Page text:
Key design considerations include:

How well does the covering stop the airborne transmission of viruses?

  • How does the material feel?
  • How well does the covering fit?
  • Is the covering affordable?
  • How accessible is the product, is it easily available to members of the public?
  • How well can the wearer communicate?
  • What effects does long term wear have on the individual?
  • How could the product be adapted for use in a medical environment?

As a designer, it seems a transparent face mask would be an ideal solution. In my testing, I observed the problems of PVC-type masks fogging and quickly getting dirty. Participants in my online study noted similar problems with PVC style face coverings.

As a result of this research, I propose the following design considerations for face covering designs:

  • Use fog resistant transparent fabric
    • PVC is not suitable, it fogs up, appears dirty, and is rigid.
    • Fabric coverings were preferred for comfort but poor for communication
  • Make available with both loop ear or behind the head attachments
    • An attachment method of elastic material around the head could be better for individuals who have hearing aids, but this style is not particularly popular perhaps because they are difficult to remove and/or put pressure on the nose.
    • Consider creating two versions of the covering, or a transformable option.
  • Incorporate cotton around the nose and chin
    • Nose and chin are the areas of the face where the closest contact is made
    • Cotton can allow colours and patterns to be personalised, which was indicated as one of the positives of the currently available coverings

Next Steps and Improvements

Designing a Face Covering

I began prototyping some covering designs for the RSA brief and I believe it would be beneficial to continue with this research design process. I have also produced a rendering of a proposed design; however, the lack of available materials is a major barrier to creating a prototype for my design. Through my online research for source material, I found it difficult to find a commercially available fabric that is transparent and fog resistant and also prevents the spread of droplets. Tulle is one available option and I used tulle in one of my design iterations. However, in its unmodified form, this fabric raises concerns about its efficacy to prevent droplet spread. Further research of new materials is needed, and the invention of a new fabric not commercially available may be required.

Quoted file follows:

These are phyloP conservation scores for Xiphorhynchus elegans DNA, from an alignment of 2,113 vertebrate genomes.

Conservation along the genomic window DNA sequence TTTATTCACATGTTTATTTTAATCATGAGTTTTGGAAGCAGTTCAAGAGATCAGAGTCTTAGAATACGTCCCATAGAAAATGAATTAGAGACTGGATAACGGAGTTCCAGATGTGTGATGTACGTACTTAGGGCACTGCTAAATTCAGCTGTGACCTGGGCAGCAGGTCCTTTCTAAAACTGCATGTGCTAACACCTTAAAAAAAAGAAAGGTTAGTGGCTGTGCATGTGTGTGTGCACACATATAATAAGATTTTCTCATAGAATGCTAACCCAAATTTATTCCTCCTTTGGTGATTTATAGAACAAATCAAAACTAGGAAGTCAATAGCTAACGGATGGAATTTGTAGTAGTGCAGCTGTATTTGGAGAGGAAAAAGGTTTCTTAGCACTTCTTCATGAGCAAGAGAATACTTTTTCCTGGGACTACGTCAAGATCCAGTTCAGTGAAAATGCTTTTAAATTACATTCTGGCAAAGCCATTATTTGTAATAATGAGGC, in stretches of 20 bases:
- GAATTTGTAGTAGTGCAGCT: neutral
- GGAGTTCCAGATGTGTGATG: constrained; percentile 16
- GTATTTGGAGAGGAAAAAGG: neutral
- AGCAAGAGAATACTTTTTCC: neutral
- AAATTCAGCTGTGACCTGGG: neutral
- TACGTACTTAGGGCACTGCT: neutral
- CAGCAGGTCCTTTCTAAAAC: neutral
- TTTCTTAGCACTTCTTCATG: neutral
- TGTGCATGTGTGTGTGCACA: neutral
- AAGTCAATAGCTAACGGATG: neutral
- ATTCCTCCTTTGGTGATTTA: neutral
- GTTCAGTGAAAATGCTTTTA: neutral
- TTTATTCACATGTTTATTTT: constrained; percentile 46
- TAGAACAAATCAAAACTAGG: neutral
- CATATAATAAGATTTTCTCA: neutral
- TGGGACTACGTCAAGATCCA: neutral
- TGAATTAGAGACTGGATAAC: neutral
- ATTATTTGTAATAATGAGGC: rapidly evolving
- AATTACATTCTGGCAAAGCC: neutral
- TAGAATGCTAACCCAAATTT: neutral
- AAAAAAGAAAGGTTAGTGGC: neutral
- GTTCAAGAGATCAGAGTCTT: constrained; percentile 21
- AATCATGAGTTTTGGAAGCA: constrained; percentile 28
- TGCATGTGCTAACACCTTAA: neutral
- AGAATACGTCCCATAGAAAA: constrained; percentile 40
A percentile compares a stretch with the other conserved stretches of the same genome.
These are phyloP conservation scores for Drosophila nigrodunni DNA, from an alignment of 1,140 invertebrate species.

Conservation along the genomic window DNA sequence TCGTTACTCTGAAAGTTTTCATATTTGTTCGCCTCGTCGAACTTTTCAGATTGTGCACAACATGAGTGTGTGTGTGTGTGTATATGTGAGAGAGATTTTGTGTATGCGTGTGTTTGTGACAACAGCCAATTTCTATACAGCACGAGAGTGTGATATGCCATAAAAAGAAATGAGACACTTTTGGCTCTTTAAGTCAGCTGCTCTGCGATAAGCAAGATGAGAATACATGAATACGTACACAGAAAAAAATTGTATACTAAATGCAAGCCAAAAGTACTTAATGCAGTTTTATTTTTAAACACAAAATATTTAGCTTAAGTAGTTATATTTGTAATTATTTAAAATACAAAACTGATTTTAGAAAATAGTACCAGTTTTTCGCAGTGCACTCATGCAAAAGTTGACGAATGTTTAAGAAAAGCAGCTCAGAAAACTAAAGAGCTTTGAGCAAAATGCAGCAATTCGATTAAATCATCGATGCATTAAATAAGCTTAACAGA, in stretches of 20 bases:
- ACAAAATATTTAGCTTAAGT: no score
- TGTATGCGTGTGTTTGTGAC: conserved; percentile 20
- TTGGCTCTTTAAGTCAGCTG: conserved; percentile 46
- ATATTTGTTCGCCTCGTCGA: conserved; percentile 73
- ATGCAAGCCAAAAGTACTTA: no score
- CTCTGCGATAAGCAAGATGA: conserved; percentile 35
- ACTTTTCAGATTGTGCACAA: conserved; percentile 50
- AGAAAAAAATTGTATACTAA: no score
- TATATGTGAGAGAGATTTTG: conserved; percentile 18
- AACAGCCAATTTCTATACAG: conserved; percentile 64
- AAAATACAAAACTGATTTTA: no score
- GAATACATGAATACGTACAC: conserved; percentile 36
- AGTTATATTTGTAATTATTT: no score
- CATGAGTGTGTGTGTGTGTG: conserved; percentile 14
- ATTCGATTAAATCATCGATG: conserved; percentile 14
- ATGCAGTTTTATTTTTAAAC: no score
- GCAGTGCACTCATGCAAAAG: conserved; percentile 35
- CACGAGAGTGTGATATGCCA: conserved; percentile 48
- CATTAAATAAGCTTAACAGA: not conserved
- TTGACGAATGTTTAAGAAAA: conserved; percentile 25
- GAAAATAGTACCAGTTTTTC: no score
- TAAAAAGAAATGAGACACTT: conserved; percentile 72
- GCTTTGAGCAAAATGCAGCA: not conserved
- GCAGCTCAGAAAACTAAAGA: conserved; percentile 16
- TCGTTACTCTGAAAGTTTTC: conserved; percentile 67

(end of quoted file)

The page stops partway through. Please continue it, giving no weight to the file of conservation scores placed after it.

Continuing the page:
Additionally, future design iterations could consider design promotion and education of the public. The design and making of the product would not be sufficient to ensure successful consumer uptake.  Even though clear PVC masks are currently available, they are not commonplace. As one participant in my study noted “I have not yet seen anyone wear a see through [mask].” Ideally, a marketing and educational campaign would include buy-in from health officials, sporting officials (such as F1), and more.

Research Reflection

I appreciated the opportunity to try two different approaches and two different data collection methods through this Haptics and Bodies research. I found value in hearing about the lived experiences of people who are hard of hearing. And I found the sensory ethnography particularly insightful. For example, I had not considered how the design of ear loops on face coverings might interfere with earing hearing aids, and how wearing the two (ear loops and hearing aids) could be uncomfortable.

Due to the current pandemic restrictions, I could not meet with participants in person. I did feel fortunate to have seven people participate in my online data collection tool. While the online tool was useful to collect data on how participants described how face coverings felt, ideally I would have liked the opportunity to have participants available in person. With in-person testing, in addition to hearing their feedback on face coverings that they personally had access to, I would run a series of tests using the eight (or more!) styles of masks that I tested on myself. Also, interviews instead of online feedback may yield more in-depth responses to the questions as interviews would allow me to ask probing questions and dig deeper into areas of interest.

A possible future iteration of this research would be to mail participants a package containing a variety of masks for them to test, then conduct the testing virtually using a platform such a zoom, Webex, or skype. While this method of testing would yield richer data, it would also involve considerable costs, take longer to conduct and be impossible to maintain participant anonymity (although all participant data would be kept confidential).


Creswell, J. W., 2013. Qualitative inquiry and research design: Choosing among five approaches. 3rd ed. Thousand Oaks: Sage.

Martin, T., 2020. Sensory Ethnography. [Online]
Available at: https://www.academia.edu/43840571/Sensory_Ethnography
[Accessed 15 11 2020].

Scottish Government, 2014. See Hear: A strategic framework for meeting the needs of people with a sensory impairment in Scotland. [Online]
Available at: https://www.gov.scot/publications/see-hear/pages/7/
[Accessed 15 11 2020].